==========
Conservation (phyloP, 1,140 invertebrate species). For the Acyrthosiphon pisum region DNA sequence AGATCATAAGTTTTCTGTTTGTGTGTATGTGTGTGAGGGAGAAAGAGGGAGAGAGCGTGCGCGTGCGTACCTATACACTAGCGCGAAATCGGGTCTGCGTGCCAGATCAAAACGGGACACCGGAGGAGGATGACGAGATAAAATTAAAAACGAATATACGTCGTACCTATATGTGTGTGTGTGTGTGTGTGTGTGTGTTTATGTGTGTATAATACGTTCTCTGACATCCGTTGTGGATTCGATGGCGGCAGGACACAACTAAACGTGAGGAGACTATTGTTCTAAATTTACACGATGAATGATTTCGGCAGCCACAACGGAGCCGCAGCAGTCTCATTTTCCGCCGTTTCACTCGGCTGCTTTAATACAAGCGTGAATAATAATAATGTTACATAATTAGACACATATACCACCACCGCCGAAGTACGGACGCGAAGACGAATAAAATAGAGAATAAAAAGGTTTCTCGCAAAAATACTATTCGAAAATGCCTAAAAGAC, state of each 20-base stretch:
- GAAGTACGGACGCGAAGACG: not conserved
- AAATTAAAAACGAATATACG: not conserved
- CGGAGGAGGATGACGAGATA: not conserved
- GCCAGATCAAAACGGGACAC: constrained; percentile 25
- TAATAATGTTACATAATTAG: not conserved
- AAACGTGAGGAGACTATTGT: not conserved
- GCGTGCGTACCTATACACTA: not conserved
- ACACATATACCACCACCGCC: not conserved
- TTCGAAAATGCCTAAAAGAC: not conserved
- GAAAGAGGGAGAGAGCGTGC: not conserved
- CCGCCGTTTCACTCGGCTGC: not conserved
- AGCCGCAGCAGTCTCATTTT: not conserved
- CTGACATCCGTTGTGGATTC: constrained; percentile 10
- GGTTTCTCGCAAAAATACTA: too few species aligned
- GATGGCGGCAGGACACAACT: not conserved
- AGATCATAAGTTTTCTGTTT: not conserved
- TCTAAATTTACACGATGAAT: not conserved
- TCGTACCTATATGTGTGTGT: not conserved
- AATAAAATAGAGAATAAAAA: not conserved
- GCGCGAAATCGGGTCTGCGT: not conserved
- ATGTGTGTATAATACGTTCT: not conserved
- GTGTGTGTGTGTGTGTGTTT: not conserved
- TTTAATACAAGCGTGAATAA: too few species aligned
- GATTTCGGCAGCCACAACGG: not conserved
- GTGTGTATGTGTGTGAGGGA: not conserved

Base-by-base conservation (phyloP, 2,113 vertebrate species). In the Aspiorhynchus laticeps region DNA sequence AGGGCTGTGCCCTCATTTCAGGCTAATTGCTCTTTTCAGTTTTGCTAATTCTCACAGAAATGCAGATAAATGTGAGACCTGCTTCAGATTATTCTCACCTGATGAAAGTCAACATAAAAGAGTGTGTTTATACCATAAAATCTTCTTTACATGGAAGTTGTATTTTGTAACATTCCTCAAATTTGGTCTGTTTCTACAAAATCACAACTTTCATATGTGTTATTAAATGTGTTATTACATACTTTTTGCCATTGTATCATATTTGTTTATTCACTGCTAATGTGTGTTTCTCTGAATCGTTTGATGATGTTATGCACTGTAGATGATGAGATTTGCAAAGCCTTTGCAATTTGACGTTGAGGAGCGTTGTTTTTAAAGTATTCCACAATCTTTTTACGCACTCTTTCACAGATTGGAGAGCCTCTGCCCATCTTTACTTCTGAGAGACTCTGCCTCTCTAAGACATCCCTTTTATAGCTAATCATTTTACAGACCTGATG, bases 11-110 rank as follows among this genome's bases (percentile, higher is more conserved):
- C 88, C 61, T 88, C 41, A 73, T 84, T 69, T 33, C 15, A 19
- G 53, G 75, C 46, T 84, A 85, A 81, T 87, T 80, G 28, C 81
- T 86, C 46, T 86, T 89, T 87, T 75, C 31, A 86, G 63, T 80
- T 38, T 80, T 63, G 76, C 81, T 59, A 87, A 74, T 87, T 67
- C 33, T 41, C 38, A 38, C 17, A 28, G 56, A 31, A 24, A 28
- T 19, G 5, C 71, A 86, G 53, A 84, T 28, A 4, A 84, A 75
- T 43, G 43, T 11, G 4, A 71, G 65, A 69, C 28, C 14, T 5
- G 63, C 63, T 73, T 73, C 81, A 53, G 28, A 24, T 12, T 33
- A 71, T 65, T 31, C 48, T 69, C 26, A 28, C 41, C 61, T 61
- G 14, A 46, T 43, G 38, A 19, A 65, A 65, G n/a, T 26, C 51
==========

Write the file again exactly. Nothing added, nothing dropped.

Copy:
Conservation (phyloP, 1,140 invertebrate species). For the Acyrthosiphon pisum region DNA sequence AGATCATAAGTTTTCTGTTTGTGTGTATGTGTGTGAGGGAGAAAGAGGGAGAGAGCGTGCGCGTGCGTACCTATACACTAGCGCGAAATCGGGTCTGCGTGCCAGATCAAAACGGGACACCGGAGGAGGATGACGAGATAAAATTAAAAACGAATATACGTCGTACCTATATGTGTGTGTGTGTGTGTGTGTGTGTGTTTATGTGTGTATAATACGTTCTCTGACATCCGTTGTGGATTCGATGGCGGCAGGACACAACTAAACGTGAGGAGACTATTGTTCTAAATTTACACGATGAATGATTTCGGCAGCCACAACGGAGCCGCAGCAGTCTCATTTTCCGCCGTTTCACTCGGCTGCTTTAATACAAGCGTGAATAATAATAATGTTACATAATTAGACACATATACCACCACCGCCGAAGTACGGACGCGAAGACGAATAAAATAGAGAATAAAAAGGTTTCTCGCAAAAATACTATTCGAAAATGCCTAAAAGAC, state of each 20-base stretch:
- GAAGTACGGACGCGAAGACG: not conserved
- AAATTAAAAACGAATATACG: not conserved
- CGGAGGAGGATGACGAGATA: not conserved
- GCCAGATCAAAACGGGACAC: constrained; percentile 25
- TAATAATGTTACATAATTAG: not conserved
- AAACGTGAGGAGACTATTGT: not conserved
- GCGTGCGTACCTATACACTA: not conserved
- ACACATATACCACCACCGCC: not conserved
- TTCGAAAATGCCTAAAAGAC: not conserved
- GAAAGAGGGAGAGAGCGTGC: not conserved
- CCGCCGTTTCACTCGGCTGC: not conserved
- AGCCGCAGCAGTCTCATTTT: not conserved
- CTGACATCCGTTGTGGATTC: constrained; percentile 10
- GGTTTCTCGCAAAAATACTA: too few species aligned
- GATGGCGGCAGGACACAACT: not conserved
- AGATCATAAGTTTTCTGTTT: not conserved
- TCTAAATTTACACGATGAAT: not conserved
- TCGTACCTATATGTGTGTGT: not conserved
- AATAAAATAGAGAATAAAAA: not conserved
- GCGCGAAATCGGGTCTGCGT: not conserved
- ATGTGTGTATAATACGTTCT: not conserved
- GTGTGTGTGTGTGTGTGTTT: not conserved
- TTTAATACAAGCGTGAATAA: too few species aligned
- GATTTCGGCAGCCACAACGG: not conserved
- GTGTGTATGTGTGTGAGGGA: not conserved

Base-by-base conservation (phyloP, 2,113 vertebrate species). In the Aspiorhynchus laticeps region DNA sequence AGGGCTGTGCCCTCATTTCAGGCTAATTGCTCTTTTCAGTTTTGCTAATTCTCACAGAAATGCAGATAAATGTGAGACCTGCTTCAGATTATTCTCACCTGATGAAAGTCAACATAAAAGAGTGTGTTTATACCATAAAATCTTCTTTACATGGAAGTTGTATTTTGTAACATTCCTCAAATTTGGTCTGTTTCTACAAAATCACAACTTTCATATGTGTTATTAAATGTGTTATTACATACTTTTTGCCATTGTATCATATTTGTTTATTCACTGCTAATGTGTGTTTCTCTGAATCGTTTGATGATGTTATGCACTGTAGATGATGAGATTTGCAAAGCCTTTGCAATTTGACGTTGAGGAGCGTTGTTTTTAAAGTATTCCACAATCTTTTTACGCACTCTTTCACAGATTGGAGAGCCTCTGCCCATCTTTACTTCTGAGAGACTCTGCCTCTCTAAGACATCCCTTTTATAGCTAATCATTTTACAGACCTGATG, bases 11-110 rank as follows among this genome's bases (percentile, higher is more conserved):
- C 88, C 61, T 88, C 41, A 73, T 84, T 69, T 33, C 15, A 19
- G 53, G 75, C 46, T 84, A 85, A 81, T 87, T 80, G 28, C 81
- T 86, C 46, T 86, T 89, T 87, T 75, C 31, A 86, G 63, T 80
- T 38, T 80, T 63, G 76, C 81, T 59, A 87, A 74, T 87, T 67
- C 33, T 41, C 38, A 38, C 17, A 28, G 56, A 31, A 24, A 28
- T 19, G 5, C 71, A 86, G 53, A 84, T 28, A 4, A 84, A 75
- T 43, G 43, T 11, G 4, A 71, G 65, A 69, C 28, C 14, T 5
- G 63, C 63, T 73, T 73, C 81, A 53, G 28, A 24, T 12, T 33
- A 71, T 65, T 31, C 48, T 69, C 26, A 28, C 41, C 61, T 61
- G 14, A 46, T 43, G 38, A 19, A 65, A 65, G n/a, T 26, C 51